Windows 98: Scandisk, bootup, and "bad" segments

Last night I had to have the PC in “safe mode” again. I had switched it on with a floppy in the A:\ drive by mistake. I popped the floppy out, but instead of the usual bootup screen I got some lines in DOS. A discolored version of my desktop screen appeared.
Fortunately, I was able to run the Scandisk, which showed the regular Windows dialog box with Scandisk progress indicated by a growing horizontal line of dark-blue rectangles near the bottom of the box. When the procedure finished, the statistics box showed X number of bytes in “bad” segments, or whatever. And I restarted and rebooted to restore the normal screen. When I had to run Scandisk last year, off DOS, the screen showed a large colorful affair with rectangular boxes with black dots in them, “bad” ones indicated by a different color. (I had to transfer a “bad” file onto a floppy to restore the regular bootup.)
So what I want to know is: Is it possible to display that colorful screen with the dotted rectangles when a Scandisk runs with the PC in normal mode?

Umm, isn’t that ‘show details’ option when running scandisk? I forgot what it’s called, but when you run it there should be a box to let you show details & see those pretty squares, which I like too.

Oh, wait, that’s for Defrag…well, check anyway.

You have to check the box for a surface scan. I think it is labeled “thourough”. If your drive is getting bad sectors it might be time to think about getting another drive.

No, the Windows version of Scandisk doesn’t give nearly as much useful information as the DOS version. It’s generally better to boot to DOS and run it from there. If the surface scan shows any bad sectors you should replace your drive immediately.

I’ll second Number’s recommendation, here. I used to run a network with about 200 users. Whenever we saw a PC start to show up with bad sectors on its hard drive, it was only a matter of time before that drive went belly up, and usually a short time, like a few weeks. The bad sectors seemed to spread like a particularly aggressive cancer. Make sure you’re religious about making backup copies of anything you really care about!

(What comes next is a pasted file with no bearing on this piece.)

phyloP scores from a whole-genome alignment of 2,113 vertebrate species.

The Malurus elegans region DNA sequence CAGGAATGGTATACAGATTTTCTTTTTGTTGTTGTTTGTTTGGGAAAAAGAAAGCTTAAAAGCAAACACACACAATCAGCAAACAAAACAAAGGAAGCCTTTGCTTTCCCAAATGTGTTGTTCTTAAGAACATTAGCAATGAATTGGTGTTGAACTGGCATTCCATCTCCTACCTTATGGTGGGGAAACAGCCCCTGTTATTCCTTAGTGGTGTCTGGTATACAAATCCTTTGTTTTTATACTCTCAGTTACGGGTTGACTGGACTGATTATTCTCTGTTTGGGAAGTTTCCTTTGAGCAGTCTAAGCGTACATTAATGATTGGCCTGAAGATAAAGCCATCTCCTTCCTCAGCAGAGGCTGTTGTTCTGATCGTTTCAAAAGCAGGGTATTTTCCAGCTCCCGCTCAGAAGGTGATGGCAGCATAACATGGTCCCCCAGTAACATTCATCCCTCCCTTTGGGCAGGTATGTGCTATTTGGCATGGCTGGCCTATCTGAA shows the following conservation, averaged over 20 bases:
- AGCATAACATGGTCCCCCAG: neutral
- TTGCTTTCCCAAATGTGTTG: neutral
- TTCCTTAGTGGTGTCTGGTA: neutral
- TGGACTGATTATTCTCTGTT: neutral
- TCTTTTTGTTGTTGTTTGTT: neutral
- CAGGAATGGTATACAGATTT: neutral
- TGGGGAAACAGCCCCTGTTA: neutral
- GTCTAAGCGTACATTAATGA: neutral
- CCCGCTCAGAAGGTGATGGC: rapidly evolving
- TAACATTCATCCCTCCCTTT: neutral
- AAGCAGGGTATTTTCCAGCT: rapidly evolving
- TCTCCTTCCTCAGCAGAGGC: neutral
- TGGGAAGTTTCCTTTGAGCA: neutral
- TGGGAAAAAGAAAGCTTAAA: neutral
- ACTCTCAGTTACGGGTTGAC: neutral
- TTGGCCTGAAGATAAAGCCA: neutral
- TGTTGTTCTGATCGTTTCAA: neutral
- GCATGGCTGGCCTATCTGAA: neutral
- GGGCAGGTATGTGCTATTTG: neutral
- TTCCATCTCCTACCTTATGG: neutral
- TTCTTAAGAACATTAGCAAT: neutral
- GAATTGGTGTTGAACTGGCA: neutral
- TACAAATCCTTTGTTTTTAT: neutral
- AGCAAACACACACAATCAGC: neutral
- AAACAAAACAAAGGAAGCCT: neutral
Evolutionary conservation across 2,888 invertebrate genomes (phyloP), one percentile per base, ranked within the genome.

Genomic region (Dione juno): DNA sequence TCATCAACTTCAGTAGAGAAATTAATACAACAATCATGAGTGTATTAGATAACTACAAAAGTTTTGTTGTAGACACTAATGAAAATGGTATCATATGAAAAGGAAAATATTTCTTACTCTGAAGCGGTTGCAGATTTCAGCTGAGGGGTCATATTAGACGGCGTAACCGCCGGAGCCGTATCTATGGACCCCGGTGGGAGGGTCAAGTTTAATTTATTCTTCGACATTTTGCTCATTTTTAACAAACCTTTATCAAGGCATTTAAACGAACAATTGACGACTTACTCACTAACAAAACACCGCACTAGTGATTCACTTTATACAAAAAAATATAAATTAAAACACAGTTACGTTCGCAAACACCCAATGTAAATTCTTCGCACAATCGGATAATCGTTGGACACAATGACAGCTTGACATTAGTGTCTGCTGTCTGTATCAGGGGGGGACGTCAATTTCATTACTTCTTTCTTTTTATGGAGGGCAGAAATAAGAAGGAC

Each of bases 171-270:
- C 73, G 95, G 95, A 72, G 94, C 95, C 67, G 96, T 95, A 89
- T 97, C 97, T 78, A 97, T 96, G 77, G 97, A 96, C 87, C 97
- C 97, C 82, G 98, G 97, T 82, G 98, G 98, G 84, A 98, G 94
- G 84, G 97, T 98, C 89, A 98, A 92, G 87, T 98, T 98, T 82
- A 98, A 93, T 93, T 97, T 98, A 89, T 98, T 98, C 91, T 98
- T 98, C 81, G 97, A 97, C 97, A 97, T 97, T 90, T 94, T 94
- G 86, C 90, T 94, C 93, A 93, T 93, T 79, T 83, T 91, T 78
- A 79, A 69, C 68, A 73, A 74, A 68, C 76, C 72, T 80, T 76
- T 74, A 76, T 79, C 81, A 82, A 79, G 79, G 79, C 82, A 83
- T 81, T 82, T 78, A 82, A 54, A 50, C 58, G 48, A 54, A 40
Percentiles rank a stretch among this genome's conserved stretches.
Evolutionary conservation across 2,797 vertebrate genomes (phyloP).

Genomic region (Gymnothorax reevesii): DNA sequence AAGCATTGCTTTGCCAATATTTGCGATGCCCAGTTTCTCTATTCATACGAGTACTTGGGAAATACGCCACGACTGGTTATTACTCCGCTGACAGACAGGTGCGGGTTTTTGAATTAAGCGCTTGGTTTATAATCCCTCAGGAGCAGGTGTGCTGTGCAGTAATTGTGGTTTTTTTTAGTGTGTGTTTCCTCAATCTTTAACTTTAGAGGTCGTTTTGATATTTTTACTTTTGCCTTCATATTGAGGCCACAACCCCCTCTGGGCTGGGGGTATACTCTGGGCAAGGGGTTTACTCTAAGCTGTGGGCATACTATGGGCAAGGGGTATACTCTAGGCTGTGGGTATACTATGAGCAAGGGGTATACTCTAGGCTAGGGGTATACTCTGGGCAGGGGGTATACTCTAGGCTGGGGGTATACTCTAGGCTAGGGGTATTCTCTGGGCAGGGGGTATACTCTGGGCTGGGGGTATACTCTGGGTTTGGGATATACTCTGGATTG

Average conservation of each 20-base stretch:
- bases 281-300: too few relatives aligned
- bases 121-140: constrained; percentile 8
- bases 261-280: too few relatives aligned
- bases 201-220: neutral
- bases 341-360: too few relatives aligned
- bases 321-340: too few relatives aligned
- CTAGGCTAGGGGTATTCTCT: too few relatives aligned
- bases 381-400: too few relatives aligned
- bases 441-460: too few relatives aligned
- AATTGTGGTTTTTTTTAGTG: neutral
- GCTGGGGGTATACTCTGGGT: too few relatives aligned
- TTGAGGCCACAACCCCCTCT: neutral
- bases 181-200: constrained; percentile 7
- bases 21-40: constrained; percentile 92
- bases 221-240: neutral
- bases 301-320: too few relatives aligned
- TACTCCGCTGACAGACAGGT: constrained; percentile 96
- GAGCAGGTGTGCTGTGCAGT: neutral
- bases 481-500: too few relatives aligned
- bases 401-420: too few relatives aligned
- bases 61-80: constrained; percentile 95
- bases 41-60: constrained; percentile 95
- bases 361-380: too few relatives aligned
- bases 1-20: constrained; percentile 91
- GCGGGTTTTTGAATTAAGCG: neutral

Not necessarily. Bad sectors is a fact of life when you use computers. That’s just from wear and tear and defects in workmanship. Certainly, HDD’s all go bad after a definite period of time, so there’s no big deal there.

At any rate, backing up data is a good idea regardless whether your HDD has bad sector or not.

Yeah, DOS scandisk gives you more info, and only Defrag in MSWindows is going to display anything colourful.

As for the failing disk, I’m with Number and Early Out. No new disk should have bad sectors, and any recent disk has a separate section used when sectors go bad, so “only your HD knows for sure”. If your OS can find bad sectors, it means things aren’t good. In my limited (knock knock) experience in bad sectors on drives, they tend to multiply, the disk takes forever to read/write certain parts, then your system stability goes downhill fast.

If you want to see how your HD actually is, there are utilities that can interrogate the disk itself and get the true status. Haven’t tried any myself, but a search for “disk utilities” or something should give you something. I just installed the one below, so I’m gonna reboot now. :slight_smile:

Steve Gibson has this to say.

SpinRite may be better at detecting minor drive problems than Scandisk, but Nanoda is right; if the operating system can detect bad sectors then the drive is on the verge of failure. There’s nothing any piece of software can do to prevent physical deterioration.

How so? Just because some bad sectors are developing doesn’t mean the entire disk will go bad. The only time that will happen is when the bad sectors hit the critical areas (e.g. master boot block). Otherwise, my experience with disk failures showed that HDDs are likely to fail suddenly. YMMV.